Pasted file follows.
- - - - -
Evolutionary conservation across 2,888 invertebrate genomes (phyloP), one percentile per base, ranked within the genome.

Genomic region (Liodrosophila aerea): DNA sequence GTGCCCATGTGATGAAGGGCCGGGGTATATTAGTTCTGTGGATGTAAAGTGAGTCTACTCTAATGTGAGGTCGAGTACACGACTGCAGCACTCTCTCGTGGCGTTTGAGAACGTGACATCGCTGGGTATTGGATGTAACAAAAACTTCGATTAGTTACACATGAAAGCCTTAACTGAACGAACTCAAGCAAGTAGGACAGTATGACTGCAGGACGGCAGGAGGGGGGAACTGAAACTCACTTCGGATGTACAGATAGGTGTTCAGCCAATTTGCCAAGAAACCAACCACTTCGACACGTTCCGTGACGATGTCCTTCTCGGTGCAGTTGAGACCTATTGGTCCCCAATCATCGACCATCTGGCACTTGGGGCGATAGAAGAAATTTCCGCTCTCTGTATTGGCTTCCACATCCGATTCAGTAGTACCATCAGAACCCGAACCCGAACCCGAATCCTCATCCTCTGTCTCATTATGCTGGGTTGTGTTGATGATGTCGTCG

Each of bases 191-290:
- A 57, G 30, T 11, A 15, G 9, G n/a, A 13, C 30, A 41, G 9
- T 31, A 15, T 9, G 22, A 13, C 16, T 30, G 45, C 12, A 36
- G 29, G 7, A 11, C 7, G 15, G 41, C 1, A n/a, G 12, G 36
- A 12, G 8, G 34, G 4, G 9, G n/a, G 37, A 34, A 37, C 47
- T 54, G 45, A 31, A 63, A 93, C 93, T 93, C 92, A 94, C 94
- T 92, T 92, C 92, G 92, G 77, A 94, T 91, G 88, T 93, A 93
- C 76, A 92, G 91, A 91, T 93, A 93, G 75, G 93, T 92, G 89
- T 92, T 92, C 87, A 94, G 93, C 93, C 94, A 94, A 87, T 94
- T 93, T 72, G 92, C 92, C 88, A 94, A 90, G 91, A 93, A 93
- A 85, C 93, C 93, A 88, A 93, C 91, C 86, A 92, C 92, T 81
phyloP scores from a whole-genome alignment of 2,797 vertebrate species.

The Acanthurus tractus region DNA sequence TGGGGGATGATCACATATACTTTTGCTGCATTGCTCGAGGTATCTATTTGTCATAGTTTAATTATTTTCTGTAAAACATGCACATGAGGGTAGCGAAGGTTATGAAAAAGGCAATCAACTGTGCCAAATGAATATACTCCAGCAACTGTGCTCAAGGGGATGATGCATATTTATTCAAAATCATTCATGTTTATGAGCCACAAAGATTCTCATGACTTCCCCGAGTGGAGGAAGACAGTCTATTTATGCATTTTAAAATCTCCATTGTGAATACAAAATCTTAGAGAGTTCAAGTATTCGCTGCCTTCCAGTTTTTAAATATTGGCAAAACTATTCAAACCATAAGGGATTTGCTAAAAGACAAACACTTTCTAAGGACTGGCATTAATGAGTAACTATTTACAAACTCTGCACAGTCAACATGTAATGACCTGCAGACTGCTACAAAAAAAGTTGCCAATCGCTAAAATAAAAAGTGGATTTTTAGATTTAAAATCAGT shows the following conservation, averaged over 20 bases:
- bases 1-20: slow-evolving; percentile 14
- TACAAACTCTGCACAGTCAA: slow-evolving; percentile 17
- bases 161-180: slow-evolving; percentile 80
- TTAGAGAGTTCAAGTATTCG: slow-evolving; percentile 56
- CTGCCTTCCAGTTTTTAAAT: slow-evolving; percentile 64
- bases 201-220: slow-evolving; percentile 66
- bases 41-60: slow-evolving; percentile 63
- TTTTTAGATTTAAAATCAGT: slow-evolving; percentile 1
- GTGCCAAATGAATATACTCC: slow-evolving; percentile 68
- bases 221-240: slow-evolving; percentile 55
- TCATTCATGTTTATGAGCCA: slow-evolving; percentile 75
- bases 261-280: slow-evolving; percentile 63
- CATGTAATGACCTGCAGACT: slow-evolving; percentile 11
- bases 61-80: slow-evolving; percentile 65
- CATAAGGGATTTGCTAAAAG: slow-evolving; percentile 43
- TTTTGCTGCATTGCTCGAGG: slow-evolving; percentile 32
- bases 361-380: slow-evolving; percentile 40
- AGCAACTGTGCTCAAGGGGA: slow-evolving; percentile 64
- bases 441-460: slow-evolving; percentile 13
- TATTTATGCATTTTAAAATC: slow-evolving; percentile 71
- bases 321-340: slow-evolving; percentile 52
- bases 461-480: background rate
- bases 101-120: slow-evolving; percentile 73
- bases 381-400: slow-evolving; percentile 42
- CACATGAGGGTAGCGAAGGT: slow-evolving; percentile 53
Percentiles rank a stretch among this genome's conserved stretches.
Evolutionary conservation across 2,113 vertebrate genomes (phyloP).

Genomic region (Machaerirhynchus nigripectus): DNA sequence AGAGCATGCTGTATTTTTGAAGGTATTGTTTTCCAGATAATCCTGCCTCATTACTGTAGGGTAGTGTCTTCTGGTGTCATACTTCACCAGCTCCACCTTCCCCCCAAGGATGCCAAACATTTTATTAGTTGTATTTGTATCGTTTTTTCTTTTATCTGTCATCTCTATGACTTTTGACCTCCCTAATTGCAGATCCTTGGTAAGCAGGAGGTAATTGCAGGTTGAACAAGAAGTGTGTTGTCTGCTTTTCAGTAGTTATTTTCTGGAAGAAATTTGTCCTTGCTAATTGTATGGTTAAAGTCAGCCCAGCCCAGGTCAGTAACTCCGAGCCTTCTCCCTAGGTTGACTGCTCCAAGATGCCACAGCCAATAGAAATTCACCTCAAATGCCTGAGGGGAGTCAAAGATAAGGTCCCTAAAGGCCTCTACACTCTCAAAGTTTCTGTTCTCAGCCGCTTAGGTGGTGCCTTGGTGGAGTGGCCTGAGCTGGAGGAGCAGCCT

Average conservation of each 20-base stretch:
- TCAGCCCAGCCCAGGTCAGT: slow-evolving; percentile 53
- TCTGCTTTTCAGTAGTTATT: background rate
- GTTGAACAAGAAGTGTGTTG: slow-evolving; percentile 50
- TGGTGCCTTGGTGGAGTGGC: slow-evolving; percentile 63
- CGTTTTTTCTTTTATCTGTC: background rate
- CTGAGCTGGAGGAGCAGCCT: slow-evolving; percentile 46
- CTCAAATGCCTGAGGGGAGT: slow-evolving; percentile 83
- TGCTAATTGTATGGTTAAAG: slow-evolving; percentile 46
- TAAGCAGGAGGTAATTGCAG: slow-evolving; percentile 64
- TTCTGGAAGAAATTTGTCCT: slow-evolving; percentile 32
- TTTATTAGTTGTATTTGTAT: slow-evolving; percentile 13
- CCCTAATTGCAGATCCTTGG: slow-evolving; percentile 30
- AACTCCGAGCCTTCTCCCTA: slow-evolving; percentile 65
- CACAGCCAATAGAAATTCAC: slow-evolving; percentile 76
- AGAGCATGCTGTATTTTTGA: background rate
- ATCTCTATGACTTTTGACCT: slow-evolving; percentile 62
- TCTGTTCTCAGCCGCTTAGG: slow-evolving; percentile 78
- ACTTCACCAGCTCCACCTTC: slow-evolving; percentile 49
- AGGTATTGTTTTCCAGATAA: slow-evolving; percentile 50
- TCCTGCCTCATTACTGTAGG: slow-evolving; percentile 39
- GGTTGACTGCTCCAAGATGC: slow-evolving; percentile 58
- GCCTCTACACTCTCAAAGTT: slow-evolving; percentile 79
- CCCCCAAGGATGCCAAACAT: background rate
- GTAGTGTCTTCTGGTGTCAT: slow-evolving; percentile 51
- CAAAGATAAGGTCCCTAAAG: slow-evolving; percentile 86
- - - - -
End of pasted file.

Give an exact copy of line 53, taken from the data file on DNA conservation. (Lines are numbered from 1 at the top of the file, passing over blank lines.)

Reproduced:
- TAAGCAGGAGGTAATTGCAG: slow-evolving; percentile 64